Thursday, December 9, 2010


Koreans eat kimchi several times every day because it's such a great digestive. American cuisine is a bit too diversified for that—I wouldn't serve kimchi with spaghetti carbonara, for instance—but I do eat it often as a snack before dinner.

1 large head napa cabbage (about 4 lb)
1 c kosher salt
10 c cold water
1 large daikon (Japanese white radish)
1 lb carrots
1 bunch green onions
½ lb fresh ginger, peeled and coarsely chopped
1 large head garlic, peeled and trimmed
1 large apple or pear, peeled and cored
1 large white onion, peeled, trimmed, and quartered
½ c fish sauce (nam pla)
½ c sugar
½–1 c hot red pepper powder

1. Remove any damaged outer leaves from the cabbage and trim the root end. Cut the head lengthwise into quarters. Cut each quarter across its width to create slices about three inches long and a quarter of an inch thick.

2. In a large stockpot or crock, combine the salt and water to make a 10 percent brine. Add the sliced cabbage and soak for 2-3 hours. (The brine should cover the cabbage. If not, make and add more 10 percent brine.)

3. While the cabbage is soaking, peel and trim the daikon and carrots and chop into bite-sized pieces. Trim the green onions and chop into pieces about one inch long. Add the sauce ingredients to the bowl of a food processor and puree.  In a large mixing bowl, combine the chopped daikon, carrots, and green onions with the sauce and toss to coat.

4. When the cabbage has soaked sufficiently, rinse it three times with cold water and drain well. Add to the sauced ingredients and mix well. Cover with plastic wrap and let stand overnight. The next day, transfer to storage containers and refrigerate.

• Although Asian market typically sell the freshest (and cheapest) kimchi ingredients, you can probably find what you need in your local supermarket—except for the hot red pepper powder that gives kimchi its distinctive zip. Fortunately, the powder keeps forever, so a single trip to an Asian market can keep you in kimchi for a year or more.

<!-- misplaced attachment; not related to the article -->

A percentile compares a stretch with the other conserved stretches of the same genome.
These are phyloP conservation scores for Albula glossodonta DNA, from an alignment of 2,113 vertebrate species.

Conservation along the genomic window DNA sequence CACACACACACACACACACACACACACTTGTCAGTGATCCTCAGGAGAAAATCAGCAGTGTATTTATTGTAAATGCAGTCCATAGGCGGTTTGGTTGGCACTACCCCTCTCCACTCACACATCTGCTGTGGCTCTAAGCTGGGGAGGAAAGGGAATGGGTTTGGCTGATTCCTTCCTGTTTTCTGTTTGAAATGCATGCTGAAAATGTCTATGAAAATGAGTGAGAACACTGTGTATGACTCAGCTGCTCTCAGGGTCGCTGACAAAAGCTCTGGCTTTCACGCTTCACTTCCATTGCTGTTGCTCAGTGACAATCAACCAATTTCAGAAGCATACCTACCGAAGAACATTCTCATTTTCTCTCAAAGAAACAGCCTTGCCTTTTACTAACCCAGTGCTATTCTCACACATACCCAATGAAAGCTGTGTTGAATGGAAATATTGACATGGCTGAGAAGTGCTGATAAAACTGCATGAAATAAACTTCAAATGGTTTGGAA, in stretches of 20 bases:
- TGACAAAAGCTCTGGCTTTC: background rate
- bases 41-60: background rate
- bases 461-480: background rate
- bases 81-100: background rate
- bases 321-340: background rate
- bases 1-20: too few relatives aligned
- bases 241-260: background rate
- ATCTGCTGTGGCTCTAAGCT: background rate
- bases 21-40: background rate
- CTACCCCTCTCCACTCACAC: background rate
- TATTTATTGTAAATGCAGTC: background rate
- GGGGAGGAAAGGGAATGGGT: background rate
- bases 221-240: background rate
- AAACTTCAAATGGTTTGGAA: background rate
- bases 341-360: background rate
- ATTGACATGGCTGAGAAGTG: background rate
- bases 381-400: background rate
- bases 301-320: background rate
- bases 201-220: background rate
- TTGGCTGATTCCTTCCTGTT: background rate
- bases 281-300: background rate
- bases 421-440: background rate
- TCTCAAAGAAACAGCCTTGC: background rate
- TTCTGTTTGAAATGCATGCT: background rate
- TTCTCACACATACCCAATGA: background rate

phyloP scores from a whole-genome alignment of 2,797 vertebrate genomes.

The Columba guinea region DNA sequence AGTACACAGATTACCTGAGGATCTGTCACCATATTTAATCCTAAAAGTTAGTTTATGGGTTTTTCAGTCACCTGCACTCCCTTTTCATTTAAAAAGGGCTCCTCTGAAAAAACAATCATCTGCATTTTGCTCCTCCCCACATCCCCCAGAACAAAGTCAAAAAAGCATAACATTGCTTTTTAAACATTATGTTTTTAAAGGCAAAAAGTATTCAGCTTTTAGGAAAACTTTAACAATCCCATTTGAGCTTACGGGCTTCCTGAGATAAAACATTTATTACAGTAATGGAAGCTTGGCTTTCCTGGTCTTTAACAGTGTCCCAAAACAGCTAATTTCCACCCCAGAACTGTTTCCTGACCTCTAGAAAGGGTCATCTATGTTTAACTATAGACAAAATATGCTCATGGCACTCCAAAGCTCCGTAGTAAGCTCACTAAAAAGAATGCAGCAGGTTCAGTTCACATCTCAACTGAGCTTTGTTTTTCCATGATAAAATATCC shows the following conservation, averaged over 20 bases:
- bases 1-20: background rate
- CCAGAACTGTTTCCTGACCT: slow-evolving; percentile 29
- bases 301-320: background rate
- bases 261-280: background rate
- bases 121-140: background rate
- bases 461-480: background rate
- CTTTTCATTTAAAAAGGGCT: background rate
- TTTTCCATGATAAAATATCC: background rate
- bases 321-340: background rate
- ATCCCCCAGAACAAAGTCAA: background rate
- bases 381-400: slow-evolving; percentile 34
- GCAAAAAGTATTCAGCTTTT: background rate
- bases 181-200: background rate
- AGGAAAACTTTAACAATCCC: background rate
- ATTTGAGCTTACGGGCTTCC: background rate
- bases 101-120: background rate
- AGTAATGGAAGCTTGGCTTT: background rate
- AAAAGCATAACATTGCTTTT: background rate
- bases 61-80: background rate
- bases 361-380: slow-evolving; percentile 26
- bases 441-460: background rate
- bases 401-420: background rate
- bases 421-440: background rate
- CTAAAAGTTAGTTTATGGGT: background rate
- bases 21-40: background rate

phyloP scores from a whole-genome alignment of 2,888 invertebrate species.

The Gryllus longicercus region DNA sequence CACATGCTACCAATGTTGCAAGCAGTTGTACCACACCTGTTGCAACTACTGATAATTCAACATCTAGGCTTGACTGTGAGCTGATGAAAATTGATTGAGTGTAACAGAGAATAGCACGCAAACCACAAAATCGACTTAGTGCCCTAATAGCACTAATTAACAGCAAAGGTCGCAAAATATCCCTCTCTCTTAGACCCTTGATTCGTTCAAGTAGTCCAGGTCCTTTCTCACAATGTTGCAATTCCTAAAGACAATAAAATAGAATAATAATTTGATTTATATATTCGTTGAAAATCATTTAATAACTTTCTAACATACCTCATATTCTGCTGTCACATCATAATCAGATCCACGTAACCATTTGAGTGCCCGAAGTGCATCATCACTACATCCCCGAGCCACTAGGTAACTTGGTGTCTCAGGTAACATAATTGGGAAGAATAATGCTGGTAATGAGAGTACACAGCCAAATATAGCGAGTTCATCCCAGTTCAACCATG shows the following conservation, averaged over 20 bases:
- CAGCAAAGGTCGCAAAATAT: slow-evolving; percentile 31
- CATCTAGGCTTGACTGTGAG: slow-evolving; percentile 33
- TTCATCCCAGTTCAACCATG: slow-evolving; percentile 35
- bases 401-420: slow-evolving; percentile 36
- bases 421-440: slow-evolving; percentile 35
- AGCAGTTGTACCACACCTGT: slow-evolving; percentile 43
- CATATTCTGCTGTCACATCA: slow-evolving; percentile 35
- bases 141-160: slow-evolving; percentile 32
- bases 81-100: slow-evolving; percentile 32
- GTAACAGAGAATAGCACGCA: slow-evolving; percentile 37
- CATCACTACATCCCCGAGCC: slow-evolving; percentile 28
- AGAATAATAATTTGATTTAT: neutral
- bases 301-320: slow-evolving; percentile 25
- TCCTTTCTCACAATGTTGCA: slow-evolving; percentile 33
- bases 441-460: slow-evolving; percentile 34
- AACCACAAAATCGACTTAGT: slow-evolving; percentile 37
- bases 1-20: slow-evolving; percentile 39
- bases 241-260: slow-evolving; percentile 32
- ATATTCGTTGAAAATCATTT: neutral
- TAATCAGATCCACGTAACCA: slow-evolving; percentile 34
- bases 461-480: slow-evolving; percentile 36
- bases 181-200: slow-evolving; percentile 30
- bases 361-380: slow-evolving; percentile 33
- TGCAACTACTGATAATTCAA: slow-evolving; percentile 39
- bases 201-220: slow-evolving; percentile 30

• The way the cabbage is sliced has no effect on the kimchi's taste. I find it expedient to use the method described above, but feel free to make the pieces larger or smaller to suit your taste. Similarly, cut the daikon and carrots as you wish. I tend to slice the daikon and julienne the carrots.

• Even after three rinsings, the brined cabbage will still have a slightly salty taste—but only slightly salty.

• I store my kimchi in large Ball jars. Make sure to leave a little headroom so that the juice doesn't overflow onto your refrigerator shelf.

• Kimchi belongs to the same food family (fermented vegetables) as sauerkraut. Thus, if you prefer, you can store your kimchi at room temperature in the same way you would store sauerkraut—that is, with the vegetables completely submerged in the briny juice. This anaerobic ("without air") environment prevents harmful bacteria from growing.

• Although kimchi tastes good (at least to me) on the day that it's made, I recommend  waiting about a week for the flavors time to develop.


  1. Dear David,

    Thank you for posting such a thoughtful recipe! I was born in South Korea and am currently living in the States. Even after so many years of living in the States, Kimchi is one of a few that I'll never be able to give up in my life.

    Kimchi is just like that. It is part of the Korean culture and history. Koreans serve kimchi at almost every meal, and few Koreans can last more than a few days before cravings get the better of them.

    I appreciate your interest and advocacy in Kimchi. I'll try your recipe when I have courage to make my own Kimchi.

    There is a website that demonstrates how to make Kimchi with pictures. I thought you might find it interesting as there are many different kinds of Kimchis and various ways to make them. Many families in Korea have their own family recipe.

    Check this out when you have a chance.

    Kind regards,

    Yoon Cohen

  2. Dear Yoon:

    Thank you for your post and for the link to Dr. Kim's web site. I was very hapy to see that his recipe is remarkably similar to the one that I developed. I must be on the right track! I did note that Dr. Kim omits sugar; I'll have to try it his way next time.

    I'm sure first-time kimchi makers will appreciate the photos of the process on Dr. Kim's site. He really shows how easy it is — even easier if you make the sauce, as I do, in the food processor!

    Best regards,